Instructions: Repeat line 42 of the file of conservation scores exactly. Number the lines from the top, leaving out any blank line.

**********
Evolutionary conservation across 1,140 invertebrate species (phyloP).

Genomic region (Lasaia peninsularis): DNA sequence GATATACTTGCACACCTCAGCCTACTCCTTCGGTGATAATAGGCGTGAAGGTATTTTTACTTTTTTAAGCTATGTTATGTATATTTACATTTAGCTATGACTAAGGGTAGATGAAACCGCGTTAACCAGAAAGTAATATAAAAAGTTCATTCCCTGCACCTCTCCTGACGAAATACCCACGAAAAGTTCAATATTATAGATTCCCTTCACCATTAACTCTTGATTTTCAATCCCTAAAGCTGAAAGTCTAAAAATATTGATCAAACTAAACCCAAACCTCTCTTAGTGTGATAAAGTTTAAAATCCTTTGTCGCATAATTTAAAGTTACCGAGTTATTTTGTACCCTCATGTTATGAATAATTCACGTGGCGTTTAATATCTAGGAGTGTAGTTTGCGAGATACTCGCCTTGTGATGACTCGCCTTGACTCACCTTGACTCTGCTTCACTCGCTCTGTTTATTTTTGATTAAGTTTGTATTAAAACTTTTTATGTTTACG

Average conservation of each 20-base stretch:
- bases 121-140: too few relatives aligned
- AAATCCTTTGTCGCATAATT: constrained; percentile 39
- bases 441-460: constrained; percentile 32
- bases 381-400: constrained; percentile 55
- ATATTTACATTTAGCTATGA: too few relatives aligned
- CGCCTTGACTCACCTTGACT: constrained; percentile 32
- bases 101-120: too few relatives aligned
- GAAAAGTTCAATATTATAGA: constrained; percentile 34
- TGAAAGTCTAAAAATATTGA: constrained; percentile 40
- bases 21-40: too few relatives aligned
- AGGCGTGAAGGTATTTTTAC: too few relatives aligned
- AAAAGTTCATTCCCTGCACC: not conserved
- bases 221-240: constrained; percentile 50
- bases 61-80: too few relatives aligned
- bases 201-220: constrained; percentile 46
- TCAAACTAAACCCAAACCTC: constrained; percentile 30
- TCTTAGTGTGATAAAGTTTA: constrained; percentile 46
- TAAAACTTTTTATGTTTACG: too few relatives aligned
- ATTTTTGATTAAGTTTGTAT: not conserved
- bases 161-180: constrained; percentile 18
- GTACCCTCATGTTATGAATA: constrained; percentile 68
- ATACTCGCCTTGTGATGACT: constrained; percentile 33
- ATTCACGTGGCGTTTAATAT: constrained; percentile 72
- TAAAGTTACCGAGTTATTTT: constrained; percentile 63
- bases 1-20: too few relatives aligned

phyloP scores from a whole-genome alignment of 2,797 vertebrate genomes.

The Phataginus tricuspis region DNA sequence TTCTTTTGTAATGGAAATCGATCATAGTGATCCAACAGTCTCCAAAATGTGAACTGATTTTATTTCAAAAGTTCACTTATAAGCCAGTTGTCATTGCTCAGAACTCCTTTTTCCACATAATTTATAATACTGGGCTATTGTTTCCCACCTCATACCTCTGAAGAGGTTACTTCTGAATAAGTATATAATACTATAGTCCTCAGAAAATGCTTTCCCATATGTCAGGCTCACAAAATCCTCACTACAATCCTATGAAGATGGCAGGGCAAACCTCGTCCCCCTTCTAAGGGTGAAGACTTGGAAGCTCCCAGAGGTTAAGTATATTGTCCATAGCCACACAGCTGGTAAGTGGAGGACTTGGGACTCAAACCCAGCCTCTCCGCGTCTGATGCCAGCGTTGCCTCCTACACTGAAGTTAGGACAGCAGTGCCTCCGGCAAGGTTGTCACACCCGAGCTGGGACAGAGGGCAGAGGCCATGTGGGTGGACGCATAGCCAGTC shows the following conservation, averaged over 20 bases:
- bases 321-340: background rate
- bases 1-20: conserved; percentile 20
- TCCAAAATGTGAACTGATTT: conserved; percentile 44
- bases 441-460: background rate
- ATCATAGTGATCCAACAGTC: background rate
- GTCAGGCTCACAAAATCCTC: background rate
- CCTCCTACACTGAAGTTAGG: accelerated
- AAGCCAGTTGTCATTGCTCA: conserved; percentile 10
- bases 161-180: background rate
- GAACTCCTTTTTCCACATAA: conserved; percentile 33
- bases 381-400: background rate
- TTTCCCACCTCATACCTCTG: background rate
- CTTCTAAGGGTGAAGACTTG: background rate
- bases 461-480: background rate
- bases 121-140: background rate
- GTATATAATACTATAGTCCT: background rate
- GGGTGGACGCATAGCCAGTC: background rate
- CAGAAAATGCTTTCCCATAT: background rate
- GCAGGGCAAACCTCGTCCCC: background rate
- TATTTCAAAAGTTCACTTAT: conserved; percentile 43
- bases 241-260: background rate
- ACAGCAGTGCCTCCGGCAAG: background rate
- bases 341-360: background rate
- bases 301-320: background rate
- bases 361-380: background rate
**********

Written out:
- TTTCCCACCTCATACCTCTG: background rate